The problem, apparently, is that some teachers, while fluent enough in English, have residual accents that make it difficult for some non-Hispanic students to understand them. The emphasis there is on “some” students because studies show that most students will, after a short time, “tune their ears” to the teacher’s accent and have no trouble understanding them. My personal experience in this regard was with a sixth grade nun whose Irish brogue was so thick, it was impossible to process more than a couple of words in every spoken sentence. However, within a couple of weeks my ears became attuned to her accent and linguistic idiosyncrasies and I was able to understand everything she said clearly.

Going after teachers whose accents are deemed unacceptable makes no sense unless one comes to the conclusion that Arizona does not wish to employ Hispanic teachers to teach Hispanic children. It should go without saying that newly arrived students who are having trouble with English in the first place, will not be served by ridding the school system of instructors who can bridge that crucial gap between the period a pupil feels lost and out of place trying to adjust to new surroundings and a new language, and the time when they can participate comfortably in classes where English-only instruction predominates.

It might be interesting to see how the Arizona Education Department goes about defining a teacher who speaks with too “heavy” an accent. How heavy is too heavy? Who decides? And as far as being proficient in English, perhaps the Arizona education big shots should read a little about how teachers all across the country are flunking basic reading and English tests. Are we going to single out Hispanic teachers for punishment even though White teachers elsewhere are as bad or worse in knowledge of English grammar?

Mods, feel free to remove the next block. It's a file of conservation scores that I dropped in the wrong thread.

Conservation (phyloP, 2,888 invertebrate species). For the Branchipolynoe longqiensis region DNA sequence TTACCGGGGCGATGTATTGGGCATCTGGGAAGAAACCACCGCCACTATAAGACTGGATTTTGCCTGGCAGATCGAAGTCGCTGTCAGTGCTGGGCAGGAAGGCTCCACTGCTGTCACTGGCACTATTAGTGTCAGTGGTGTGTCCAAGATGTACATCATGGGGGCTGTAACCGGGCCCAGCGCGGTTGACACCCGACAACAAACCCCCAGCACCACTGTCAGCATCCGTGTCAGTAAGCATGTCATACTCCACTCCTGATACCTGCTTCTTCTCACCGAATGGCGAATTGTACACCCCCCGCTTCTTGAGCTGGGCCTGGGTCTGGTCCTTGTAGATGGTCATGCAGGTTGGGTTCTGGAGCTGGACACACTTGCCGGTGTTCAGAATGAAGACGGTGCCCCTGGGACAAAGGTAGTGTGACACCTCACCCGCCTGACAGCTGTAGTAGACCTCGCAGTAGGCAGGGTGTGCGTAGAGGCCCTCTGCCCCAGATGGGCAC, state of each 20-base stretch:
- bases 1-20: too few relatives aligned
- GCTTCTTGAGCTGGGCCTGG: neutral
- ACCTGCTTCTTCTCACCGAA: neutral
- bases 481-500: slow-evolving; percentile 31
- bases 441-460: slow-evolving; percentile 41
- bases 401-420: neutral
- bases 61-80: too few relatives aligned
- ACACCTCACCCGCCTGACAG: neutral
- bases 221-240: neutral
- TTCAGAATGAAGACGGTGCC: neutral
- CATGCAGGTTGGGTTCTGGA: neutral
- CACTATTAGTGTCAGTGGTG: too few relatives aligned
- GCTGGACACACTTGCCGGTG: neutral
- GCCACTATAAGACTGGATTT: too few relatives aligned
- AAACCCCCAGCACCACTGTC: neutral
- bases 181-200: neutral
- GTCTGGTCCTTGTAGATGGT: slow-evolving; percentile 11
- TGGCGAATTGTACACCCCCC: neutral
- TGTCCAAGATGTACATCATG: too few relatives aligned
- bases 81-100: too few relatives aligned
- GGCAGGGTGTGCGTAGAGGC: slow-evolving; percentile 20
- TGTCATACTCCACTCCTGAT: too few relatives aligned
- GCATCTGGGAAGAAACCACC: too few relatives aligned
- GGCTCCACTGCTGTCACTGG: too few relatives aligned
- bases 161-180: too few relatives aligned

The problems associated with illegal immigrants are knotty and will not be solved easily. Perhaps one of the most pressing and heartbreaking issues is what to do with innocent children whose parents have broken the law by coming here illegally. We can pretend they don’t exist and make their lives miserable by keeping them out of school. Or, we can approach the problem in a practical manner and recognize the need to educate them, while working to resolve the question of what to do with the 10 million uninvited and illegal trespassers who call America home.

Every illegal immigrant – man, woman, child – is a potential citizen and while we must stand for enforcing the laws on our books, circumstances also require that we deal with the situation pragmatically, prudently, and humanely as possible. These new laws and regulations promulgated by the state of Arizona’s Education Department accomplish none of that.

For legal immigrants or even native born Americans whose accented English isn’t up to snuff or English proficiency questioned to be treated in this manner should be an embarrassment to the people of Arizona. It won’t be, of course. The good citizens of that state, and plenty of their supporters around the country, are showing an amazing lack of empathy and understanding toward newcomers, both legal and illegal. We can recognize Arizona’s unique problems being on the border. But we cannot and should not condone their methods to deal with the crisis if the way they go about it flies in the face of common sense and the American way.